Ex-Presbyterian moderator asks London, Dublin, Washington and NI politicial parties for their definition of reconciliation
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Last month Rev Dr Norman Hamilton told the Irish Seanad that it was "mystifying and really quite dispiriting that, to the best of my knowledge, neither the government here in Dublin, nor in London or Belfast or Washington, has a clear policy setting out what reconciliation is, or the steps needed to make it happen."
The Seanad was taking evidence on the constitutional future of the island of Ireland.
Speaking to the News Letter yesterday, Rev Hamilton said he had been "heard really well" by Fine Gael, Fianna Fail, Irish Labour Party and Sinn Fein.
However there had been no feedback from London, Belfast, Dublin or Washington. Out of all the stakeholders, he is only aware of Sinn Fein having published a paper on reconciliation. However it carried "an assumption that reconciliation will automatically have taken place" in the event of political unification, which he describes as "far fetched".
He believes that when the term "reconciliation" is used in the public square it is usually cited by nationalists in the context of Irish unification, which is not lost on unionists. "That, I think, is an inevitable consequence."
His own working description is "doing whatever is necessary to rebuild broken relationships".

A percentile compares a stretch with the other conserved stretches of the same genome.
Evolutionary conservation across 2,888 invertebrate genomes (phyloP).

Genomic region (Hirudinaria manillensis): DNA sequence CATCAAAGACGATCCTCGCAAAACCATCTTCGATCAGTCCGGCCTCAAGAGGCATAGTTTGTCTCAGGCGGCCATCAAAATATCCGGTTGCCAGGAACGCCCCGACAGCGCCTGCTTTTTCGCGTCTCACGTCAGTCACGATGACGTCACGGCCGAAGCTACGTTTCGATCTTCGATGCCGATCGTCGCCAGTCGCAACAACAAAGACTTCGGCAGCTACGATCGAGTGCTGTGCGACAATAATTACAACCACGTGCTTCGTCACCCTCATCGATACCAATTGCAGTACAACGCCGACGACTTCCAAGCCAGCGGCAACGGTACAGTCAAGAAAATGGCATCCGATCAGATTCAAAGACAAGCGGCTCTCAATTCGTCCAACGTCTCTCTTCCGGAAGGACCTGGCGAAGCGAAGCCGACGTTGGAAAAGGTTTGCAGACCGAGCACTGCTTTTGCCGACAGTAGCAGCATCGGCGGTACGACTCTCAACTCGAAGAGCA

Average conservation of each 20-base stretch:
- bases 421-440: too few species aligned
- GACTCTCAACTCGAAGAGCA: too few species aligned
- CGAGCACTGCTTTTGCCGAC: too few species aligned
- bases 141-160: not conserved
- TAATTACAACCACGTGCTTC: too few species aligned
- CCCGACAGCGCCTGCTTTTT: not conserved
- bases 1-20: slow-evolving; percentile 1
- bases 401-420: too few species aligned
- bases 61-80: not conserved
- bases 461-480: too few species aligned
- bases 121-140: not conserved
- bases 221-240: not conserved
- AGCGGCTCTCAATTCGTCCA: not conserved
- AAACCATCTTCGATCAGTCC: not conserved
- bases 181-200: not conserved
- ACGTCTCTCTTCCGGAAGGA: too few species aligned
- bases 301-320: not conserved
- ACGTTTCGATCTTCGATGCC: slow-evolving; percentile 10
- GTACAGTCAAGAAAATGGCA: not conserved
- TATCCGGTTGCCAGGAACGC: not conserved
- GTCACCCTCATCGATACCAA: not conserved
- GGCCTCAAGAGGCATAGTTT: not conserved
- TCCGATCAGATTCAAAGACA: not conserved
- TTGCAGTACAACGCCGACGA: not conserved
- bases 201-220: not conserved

He suggests two key steps;- "That every level of society needs to say ‘we want reconciliation to be part and parcel of the future for our people’”.
Another would be "much more care being taken by politicians in the language they use about opponents".
He added: "I would welcome thoughtful conversations with those in political leadership and civic society who actually want to make progress on this."
TheUK, Irish and US governments and the Stormont Executive parties were invited to comment. Rev Hamilton suggested that none of their responses offered a working definition of reconciliation.
DUP MLA Deborah Erskine responded that “justice is fundamental to reconciliation" and added that Michelle O'Neill's claim that there was "no alternative" for the IRA's campaign is "grotesquely offensive to IRA victims".
Mike Nesbit said that when UUP leader, he consistently asked other leaders for a definition, but that none of them responded. "Norman Hamilton is right," he said. "Given it is a headline value in the Belfast Agreement, it is long past time we had an agreed view."
Alliance said it is "deeply committed" to fostering reconciliation through means such as integrated education and sharing housing, and that the issue "has not been taken seriously enough" by devolved Executives.
The US Consulate responded with a comprehensive press statement issued last month during a visit to NI by Senior Policy Advisor Counselor Derek Chollet.
The Irish Department of Foreign Affairs said its definition was, "...deeper mutual understanding... initiatives that seek to address and heal the legacy of division and violence and build a society founded upon respect for all identities and traditions”.
The NIO said it is committed to the Good Friday Agreement and will continue to work with NI parties and Dublin to deliver “a stable, peaceful and prosperous NI for all communities who are at peace with its past and looking forward to a shared future”.